ST. PATRICK © Hamish Burgess 2012.
Signed and numbered Limited Edition Giclée print of 300 on water-colour paper. 11 x 14 inches, plus a white unprinted border.
Original Celtic and folk art by Hamish Burgess, a piece for the cover of The Celtic Connection newspaper in Vancouver BC and Seattle, the March issue.
The art shows St.Patrick in later life wearing clerical robes, with his famous bell in one hand, and his treasured staff or crozier and a shamrock in the other. He is depicted with a clerical tonsure, or shaved head, possibly referred to by his opponents the druids, who prophesied his converting the pagan folk of Ireland: “Across the sea will come Adze-head, crazed in the head, his cloak with hole for the head, his stick bent in the head. He will chant impieties from a table in the front of his house; all his people will answer: “so be it, so be it.“”
Behind him is the Paschal fire he lit to challenge the High King of Ireland, and the cross represents an invisible circle of divine protection, that he invoked with a chant which is now called “St.Patrick’s Breastplate”. It changed his own party into deer to escape the pagan warriors, and became known as “The Deer’s Cry”.
In the air around him are the ‘serpents’ of Ireland, in tradition likely referring to paganism, and two dragon-like creatures he is said to have cast down, the Caoránach, and the Oilliphéist. Read on for details……
Saint Patrick is the most famous of the saints, celebrated the world over on March 17th as the patron saint of Ireland, but most information about him is open to speculation. The ancient traditions surrounding him, most taken from accounts of his life written many years after his death, are disputed by scholars. Even his birth and death dates vary in different sources. St.Patrick himself left two written texts, the ‘Epistle to Coroticus’, and the ‘Confessio’ containing an account of his own life, in the ‘Book of Armagh’ now in Trinity College Library in Dublin.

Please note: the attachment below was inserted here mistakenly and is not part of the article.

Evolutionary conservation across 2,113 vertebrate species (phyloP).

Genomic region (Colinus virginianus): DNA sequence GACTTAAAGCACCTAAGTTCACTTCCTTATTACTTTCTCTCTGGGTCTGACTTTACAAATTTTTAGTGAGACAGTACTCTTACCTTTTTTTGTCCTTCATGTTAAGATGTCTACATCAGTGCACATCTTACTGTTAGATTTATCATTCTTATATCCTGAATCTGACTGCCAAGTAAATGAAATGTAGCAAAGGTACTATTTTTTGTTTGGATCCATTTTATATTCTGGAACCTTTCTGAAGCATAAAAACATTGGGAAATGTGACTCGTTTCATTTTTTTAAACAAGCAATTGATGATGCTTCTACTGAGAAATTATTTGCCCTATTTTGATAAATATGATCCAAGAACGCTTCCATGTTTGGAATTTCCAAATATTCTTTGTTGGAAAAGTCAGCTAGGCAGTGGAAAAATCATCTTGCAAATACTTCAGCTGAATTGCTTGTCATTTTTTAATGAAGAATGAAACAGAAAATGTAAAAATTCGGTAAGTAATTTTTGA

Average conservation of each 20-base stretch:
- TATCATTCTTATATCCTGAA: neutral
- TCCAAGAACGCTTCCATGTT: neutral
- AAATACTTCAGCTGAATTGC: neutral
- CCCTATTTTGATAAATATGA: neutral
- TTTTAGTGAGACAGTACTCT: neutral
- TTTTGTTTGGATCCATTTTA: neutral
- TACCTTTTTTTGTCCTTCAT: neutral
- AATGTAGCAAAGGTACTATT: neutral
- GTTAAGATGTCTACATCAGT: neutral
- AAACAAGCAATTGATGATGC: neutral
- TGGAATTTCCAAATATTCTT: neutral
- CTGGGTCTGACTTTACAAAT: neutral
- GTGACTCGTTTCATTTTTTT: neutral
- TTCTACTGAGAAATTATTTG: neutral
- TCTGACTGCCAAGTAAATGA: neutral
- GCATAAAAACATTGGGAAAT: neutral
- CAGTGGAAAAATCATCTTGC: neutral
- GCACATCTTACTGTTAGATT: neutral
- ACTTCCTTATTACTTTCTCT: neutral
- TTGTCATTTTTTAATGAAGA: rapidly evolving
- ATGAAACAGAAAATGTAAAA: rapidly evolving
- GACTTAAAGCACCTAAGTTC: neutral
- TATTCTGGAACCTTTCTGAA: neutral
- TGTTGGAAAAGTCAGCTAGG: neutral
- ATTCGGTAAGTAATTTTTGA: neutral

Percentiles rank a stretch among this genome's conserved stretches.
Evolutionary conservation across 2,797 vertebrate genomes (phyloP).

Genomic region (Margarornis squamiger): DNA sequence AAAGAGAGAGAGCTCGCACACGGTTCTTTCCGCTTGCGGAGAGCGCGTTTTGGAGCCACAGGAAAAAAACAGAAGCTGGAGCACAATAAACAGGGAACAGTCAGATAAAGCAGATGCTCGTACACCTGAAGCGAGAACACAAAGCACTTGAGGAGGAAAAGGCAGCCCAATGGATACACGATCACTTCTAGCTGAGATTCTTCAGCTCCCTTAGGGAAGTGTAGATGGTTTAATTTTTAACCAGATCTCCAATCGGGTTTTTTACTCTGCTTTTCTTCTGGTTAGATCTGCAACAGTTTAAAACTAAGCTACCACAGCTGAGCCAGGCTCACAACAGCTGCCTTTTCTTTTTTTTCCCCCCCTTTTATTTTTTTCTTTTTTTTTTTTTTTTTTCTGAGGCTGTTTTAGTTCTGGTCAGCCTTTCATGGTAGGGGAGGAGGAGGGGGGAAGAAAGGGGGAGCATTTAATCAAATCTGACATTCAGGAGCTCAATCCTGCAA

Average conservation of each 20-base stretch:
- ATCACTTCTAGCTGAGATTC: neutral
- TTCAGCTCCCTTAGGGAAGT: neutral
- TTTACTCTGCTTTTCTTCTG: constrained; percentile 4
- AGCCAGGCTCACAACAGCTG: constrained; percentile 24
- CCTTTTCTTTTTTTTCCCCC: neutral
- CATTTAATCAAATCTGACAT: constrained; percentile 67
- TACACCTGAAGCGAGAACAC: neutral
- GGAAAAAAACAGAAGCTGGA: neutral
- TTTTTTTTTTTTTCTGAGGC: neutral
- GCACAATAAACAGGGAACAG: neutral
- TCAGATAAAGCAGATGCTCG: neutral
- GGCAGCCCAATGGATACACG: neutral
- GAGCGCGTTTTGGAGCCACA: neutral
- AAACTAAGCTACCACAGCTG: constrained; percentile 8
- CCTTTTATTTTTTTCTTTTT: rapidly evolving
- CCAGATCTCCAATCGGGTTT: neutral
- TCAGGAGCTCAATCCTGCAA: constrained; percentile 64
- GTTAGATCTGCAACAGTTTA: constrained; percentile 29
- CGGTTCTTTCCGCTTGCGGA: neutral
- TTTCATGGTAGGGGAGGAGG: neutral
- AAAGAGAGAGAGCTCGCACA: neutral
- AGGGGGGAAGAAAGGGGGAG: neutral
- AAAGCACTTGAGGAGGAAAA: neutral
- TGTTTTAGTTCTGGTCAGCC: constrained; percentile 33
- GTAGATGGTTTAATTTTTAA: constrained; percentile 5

St. Patrick was born around 387-390 AD with the Celtic name Maewyn Succat, in a village called Bannavem Taburniæ in Western Britain, either Wales or Scotland, under Roman rule. His parents were Calpurnius (a deacon, son of Potitus, a priest), and Conchessa. He adopted the title Patricius, or Patrick, upon becoming a priest. He died at Saul, Downpatrick Ireland, on the 17th of March 460 or some say 492. All dates are the subject of some debate.
At the age of 16 he was kidnapped by Irish pirates under Niall of the Nine Hostages, and brought to pagan Ireland. Sold as a slave to Meliuc, a landowner in Antrim, he tended sheep on Slemish Mountain for six years. During this time he learnt to speak Irish and exposed to druidism, as his master was a druid high priest, but found solace in his Christian faith. In a dream a voice told him to escape, and he traveled south for 200 miles and found a ship leaving for Gaul. After landing on 28 day journey with his starving pagan shipmates, he was taunted to use his faith to find them food, and upon praying, a herd of pigs appeared – one of his first religious experiences helping to convert his companions.
He trained as a cleric in France, in monasteries at Tours and Lerins, and was ordained a priest by St. Germain, bishop of Auxerre, then sent to teach Christianity to the Irish. He was to assist Palladius, already there on a mission, but he died and Patrick was ordained bishop himself in 432.
According to the ‘Annals of Ulster’ he landed in Ireland at Strangford Lough, and his first convert under Dichiu gave him land at Saul, and a building for a church. He spent time on his mission at the Ulster capital of Emain Macha and Ard Macha (Armagh), at the court of King Daire.
Murchiú’s ‘Life of Saint Patrick’ (‘Vita sancti Patricii’), one of the first accounts of the fifth-century saint, contains a supposed prophecy by druids showing how Patrick was seen by his opponents at the time:
“Across the sea will come Adze-head, crazed in the head,
his cloak with hole for the head, his stick bent in the head.
He will chant impieties from a table in the front of his house;
all his people will answer: “so be it, so be it.”‘